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Obituary: Rap Music (1978 - 2017)

The beloved, world-renowned genre Rap Music died last week at age 38.

Born in the late 1970's under the name Hip-Hop Music, Rap grew up in several of America's largest urban centers and was able to witness the plight of the inner cities' residents firsthand. The young, idealistic member of the Music family spent its early years singing of the everyday struggles of working-poor minorities and strove to spread a message of unity and empowerment for its audience. In spite of many run-ins with law enforcement, Rap eventually made the big time, at one point becoming America's most popular Music.

Rap was riding high in the 1990's, but even the good times had their share of troubles in store, as many of Rap's high-profile collaborators met early, tragic ends. Having acclimated itself to the good life, Rap's message began to undergo a serious transformation; a more boastful and materialistic tone began to permeate everything associated with it. Rather than raising awareness of socio-political issues, the adolescent genre of Music now seemed pre-occupied with wealth, luxury, and bragging about expensive possessions and status symbols. Eventually taking on the moniker "Gangsta" Rap, it seemed to have completely lost touch with its roots, though its popularity did not wane because of it.

As Rap Music gradually became more and more a part of American culture, its penchant for controversy slowly faded away. Among its more recent PR missteps was the recurring accusation that Rap was now celebrating acts of violence and brutality that it had spent its early years condemning. While many of the artists associated with Rap would downplay these indiscretions, often claiming that Rap was simply telling the unpleasant truth about the state of the world, it was another sign that the maturing genre was becoming more conservative with age.

Following the death of its cousin Rock Music two years ago, Rap began to spiral into identity crisis and questioned whether there was still a place for it in the Music family. With radio now dominated by bearded falsetto singers playing ukulele, diva idols taking their cues from Techno, and operatic pop acts inspired by British soccer chants, Rap Music was clearly no longer the force it once was. The killing blow may have come with the revelation that it was now appearing in Broadway musicals, a high-society pasttime so far removed from the lives of the working-poor that Rap was now unrecognizable in such a setting. The accolades from critics and moneyed media figures may have poured in, but there was no denying that Rap was now becoming a target for ridicule in its final years, gaining a reputation as a source of satirical memes.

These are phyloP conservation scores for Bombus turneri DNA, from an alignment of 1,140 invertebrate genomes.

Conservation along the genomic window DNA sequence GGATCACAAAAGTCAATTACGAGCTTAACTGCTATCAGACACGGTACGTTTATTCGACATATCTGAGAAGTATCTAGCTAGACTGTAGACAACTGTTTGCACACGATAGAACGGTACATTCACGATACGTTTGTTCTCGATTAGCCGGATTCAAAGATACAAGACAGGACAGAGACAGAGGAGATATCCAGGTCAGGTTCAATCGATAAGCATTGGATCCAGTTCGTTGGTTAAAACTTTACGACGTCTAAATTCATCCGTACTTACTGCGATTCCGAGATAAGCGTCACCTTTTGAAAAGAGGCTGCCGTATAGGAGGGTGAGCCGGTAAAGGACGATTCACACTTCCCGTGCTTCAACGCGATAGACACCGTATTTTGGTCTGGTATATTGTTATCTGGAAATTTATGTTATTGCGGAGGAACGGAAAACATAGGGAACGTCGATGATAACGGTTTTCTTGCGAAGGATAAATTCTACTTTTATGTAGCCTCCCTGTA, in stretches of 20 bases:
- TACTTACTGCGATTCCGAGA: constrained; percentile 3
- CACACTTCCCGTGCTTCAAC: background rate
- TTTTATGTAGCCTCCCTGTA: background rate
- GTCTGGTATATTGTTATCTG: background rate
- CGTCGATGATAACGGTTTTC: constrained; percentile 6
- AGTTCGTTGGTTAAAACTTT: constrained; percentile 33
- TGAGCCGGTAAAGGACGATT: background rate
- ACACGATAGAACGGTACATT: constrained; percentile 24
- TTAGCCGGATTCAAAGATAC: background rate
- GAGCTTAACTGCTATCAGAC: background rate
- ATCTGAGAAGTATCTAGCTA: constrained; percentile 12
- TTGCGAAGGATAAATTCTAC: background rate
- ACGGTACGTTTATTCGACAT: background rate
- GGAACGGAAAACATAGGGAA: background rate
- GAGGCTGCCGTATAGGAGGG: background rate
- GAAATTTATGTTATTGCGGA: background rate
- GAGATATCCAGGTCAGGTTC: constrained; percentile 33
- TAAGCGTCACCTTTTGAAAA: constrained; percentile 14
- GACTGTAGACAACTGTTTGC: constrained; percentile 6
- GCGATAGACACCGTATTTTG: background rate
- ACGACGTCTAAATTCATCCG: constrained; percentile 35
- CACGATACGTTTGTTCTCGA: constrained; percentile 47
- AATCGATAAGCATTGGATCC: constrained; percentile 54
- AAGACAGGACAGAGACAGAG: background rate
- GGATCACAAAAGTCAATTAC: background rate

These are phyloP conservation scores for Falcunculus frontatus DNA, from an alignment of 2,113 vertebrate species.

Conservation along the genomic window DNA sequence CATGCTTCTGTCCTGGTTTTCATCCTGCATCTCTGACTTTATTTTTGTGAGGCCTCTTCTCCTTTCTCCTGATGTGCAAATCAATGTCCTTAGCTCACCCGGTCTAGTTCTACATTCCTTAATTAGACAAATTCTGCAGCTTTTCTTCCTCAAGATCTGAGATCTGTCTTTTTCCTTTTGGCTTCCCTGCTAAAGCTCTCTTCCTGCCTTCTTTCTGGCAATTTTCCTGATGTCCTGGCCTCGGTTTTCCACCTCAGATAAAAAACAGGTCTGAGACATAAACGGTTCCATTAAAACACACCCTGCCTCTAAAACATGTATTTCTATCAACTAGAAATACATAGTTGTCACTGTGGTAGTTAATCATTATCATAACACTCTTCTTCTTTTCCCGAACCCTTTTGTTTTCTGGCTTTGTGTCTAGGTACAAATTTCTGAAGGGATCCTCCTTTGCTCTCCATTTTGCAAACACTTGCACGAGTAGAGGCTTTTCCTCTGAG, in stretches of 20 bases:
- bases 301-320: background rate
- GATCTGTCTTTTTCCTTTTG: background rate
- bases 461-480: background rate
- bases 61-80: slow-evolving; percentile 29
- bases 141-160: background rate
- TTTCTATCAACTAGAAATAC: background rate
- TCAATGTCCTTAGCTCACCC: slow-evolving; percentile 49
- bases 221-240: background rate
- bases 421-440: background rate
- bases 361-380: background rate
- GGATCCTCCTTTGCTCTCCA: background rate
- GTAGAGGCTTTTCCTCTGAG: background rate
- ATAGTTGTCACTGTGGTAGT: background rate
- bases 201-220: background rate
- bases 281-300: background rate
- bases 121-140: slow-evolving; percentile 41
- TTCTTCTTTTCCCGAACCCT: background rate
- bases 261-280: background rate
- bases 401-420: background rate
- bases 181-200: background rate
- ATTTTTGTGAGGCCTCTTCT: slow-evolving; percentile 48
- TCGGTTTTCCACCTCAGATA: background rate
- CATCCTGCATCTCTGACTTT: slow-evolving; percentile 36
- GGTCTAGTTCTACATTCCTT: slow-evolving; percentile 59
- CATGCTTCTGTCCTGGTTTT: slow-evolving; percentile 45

"Being cool and shocking people was what Rap lived for, but it had become such a huge part of its identity that, by the mid-90's, it was the only thing it lived for. Rap just couldn't cope with being a respected American institution for elites. It never recovered from being labeled a sell-out," said Rap's cousin Metal, sibling to the late Rock Music and Punk Music.

Rap is survived by its parents R&B and Soul Music; its older sibling Funk; cousins Pop, Metal, and Techno; and its long-lost relations Jazz, Country, and Whatever It Is They Play On Insurance Commercials. In lieu of flowers, the Music family requests that you move in with your auntie and uncle in Bel-Air. I whistled for a cab and when it came near, the license plate said FRESH and it had dice in the mirror. If anything, I could say that this cab was rare, but I thought, "Nah, forget it. Yo homes, to Bel-Air!" I pulled up to the house about seven or eight and I yelled to the cabbie, "Yo homes, smell ya later!" I looked at my kingdom. I was finally there to sit on my throne as the Prince of Bel-Air.